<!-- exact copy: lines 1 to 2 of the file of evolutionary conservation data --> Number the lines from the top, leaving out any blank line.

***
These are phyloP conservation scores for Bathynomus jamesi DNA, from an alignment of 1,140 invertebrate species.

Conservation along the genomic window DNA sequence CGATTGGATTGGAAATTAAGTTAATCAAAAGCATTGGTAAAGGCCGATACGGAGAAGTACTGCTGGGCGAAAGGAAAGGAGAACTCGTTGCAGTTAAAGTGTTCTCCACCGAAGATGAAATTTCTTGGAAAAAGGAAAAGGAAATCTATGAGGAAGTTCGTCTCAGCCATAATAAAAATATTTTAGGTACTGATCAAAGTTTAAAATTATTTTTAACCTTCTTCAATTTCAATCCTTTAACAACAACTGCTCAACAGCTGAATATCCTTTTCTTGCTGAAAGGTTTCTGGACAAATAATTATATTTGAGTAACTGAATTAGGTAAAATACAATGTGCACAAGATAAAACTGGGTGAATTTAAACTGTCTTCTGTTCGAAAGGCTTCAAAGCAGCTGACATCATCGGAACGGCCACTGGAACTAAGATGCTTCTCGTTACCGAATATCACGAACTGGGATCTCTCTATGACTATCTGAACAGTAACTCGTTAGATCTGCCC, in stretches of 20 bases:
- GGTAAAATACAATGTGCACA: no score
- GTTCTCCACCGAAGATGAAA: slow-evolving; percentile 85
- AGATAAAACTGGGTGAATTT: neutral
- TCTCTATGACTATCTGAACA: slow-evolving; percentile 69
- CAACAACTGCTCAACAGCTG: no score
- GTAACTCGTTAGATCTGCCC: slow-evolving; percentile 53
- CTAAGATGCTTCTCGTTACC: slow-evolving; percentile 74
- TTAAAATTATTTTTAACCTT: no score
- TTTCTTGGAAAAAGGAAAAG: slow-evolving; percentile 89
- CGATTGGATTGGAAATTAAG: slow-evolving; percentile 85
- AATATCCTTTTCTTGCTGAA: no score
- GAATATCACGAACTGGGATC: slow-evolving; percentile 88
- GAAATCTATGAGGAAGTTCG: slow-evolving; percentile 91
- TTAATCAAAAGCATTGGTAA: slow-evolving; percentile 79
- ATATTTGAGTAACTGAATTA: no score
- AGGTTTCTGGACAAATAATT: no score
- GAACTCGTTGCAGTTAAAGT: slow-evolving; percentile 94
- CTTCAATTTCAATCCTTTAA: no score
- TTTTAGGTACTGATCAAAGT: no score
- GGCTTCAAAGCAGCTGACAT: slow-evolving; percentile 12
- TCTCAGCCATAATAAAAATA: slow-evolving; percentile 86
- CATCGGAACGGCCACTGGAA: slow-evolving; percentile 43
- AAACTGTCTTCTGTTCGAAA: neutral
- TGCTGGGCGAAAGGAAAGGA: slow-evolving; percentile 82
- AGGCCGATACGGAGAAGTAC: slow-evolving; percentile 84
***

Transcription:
These are phyloP conservation scores for Bathynomus jamesi DNA, from an alignment of 1,140 invertebrate species.

Conservation along the genomic window DNA sequence CGATTGGATTGGAAATTAAGTTAATCAAAAGCATTGGTAAAGGCCGATACGGAGAAGTACTGCTGGGCGAAAGGAAAGGAGAACTCGTTGCAGTTAAAGTGTTCTCCACCGAAGATGAAATTTCTTGGAAAAAGGAAAAGGAAATCTATGAGGAAGTTCGTCTCAGCCATAATAAAAATATTTTAGGTACTGATCAAAGTTTAAAATTATTTTTAACCTTCTTCAATTTCAATCCTTTAACAACAACTGCTCAACAGCTGAATATCCTTTTCTTGCTGAAAGGTTTCTGGACAAATAATTATATTTGAGTAACTGAATTAGGTAAAATACAATGTGCACAAGATAAAACTGGGTGAATTTAAACTGTCTTCTGTTCGAAAGGCTTCAAAGCAGCTGACATCATCGGAACGGCCACTGGAACTAAGATGCTTCTCGTTACCGAATATCACGAACTGGGATCTCTCTATGACTATCTGAACAGTAACTCGTTAGATCTGCCC, in stretches of 20 bases: